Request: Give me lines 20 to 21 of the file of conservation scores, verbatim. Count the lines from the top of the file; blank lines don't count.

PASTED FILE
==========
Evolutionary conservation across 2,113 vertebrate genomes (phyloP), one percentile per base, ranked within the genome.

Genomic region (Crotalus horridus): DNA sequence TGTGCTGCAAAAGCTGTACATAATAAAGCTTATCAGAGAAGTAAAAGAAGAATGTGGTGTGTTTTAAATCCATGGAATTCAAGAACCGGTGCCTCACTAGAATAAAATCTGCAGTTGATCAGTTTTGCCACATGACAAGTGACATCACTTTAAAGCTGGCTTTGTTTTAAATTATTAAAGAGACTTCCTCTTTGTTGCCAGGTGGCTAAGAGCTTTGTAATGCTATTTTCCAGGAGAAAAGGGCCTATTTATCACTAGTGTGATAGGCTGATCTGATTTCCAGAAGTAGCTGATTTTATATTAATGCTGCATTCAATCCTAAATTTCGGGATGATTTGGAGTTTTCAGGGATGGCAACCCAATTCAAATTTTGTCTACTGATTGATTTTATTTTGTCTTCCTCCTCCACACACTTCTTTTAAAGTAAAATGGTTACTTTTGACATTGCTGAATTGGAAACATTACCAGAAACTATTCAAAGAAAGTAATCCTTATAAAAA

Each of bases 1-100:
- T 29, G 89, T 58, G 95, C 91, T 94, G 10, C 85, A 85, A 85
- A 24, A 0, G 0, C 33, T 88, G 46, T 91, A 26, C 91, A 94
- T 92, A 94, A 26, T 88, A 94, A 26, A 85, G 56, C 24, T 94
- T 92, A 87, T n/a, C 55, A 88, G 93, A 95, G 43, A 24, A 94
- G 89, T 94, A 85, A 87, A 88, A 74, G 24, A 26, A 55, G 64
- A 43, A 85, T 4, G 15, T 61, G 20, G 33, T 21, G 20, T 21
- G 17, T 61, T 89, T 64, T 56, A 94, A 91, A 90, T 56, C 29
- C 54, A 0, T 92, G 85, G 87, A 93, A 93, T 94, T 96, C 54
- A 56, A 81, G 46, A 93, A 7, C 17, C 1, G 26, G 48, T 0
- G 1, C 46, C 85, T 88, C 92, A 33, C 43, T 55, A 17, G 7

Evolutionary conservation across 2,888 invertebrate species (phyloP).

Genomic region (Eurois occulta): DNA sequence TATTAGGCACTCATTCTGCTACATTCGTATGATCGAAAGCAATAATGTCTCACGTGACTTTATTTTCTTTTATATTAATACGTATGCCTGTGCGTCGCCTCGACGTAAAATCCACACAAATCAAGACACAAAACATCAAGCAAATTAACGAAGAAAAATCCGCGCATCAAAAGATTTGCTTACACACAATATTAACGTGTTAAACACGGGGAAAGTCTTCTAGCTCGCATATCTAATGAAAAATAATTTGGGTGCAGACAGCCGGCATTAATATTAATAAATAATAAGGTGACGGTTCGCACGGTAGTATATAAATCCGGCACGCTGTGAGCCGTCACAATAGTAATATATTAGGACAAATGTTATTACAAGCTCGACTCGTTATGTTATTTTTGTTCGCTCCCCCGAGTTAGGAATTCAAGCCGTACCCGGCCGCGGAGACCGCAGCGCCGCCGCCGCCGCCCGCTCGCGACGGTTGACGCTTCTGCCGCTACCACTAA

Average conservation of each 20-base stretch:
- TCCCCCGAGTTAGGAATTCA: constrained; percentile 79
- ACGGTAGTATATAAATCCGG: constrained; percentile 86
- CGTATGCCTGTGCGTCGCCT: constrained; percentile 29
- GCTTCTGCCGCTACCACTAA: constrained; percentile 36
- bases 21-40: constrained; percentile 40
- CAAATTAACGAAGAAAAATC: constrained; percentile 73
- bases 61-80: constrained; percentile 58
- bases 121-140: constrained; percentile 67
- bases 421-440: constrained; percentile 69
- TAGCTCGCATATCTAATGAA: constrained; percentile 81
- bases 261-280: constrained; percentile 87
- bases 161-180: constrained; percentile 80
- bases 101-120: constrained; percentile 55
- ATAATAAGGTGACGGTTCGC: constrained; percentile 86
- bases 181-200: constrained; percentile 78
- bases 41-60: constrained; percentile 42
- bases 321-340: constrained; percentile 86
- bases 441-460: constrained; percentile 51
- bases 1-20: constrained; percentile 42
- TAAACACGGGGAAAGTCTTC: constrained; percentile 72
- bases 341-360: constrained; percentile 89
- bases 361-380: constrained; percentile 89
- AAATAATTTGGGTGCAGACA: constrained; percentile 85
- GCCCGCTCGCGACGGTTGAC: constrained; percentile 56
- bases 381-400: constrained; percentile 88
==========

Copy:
- GCTTCTGCCGCTACCACTAA: constrained; percentile 36
- bases 21-40: constrained; percentile 40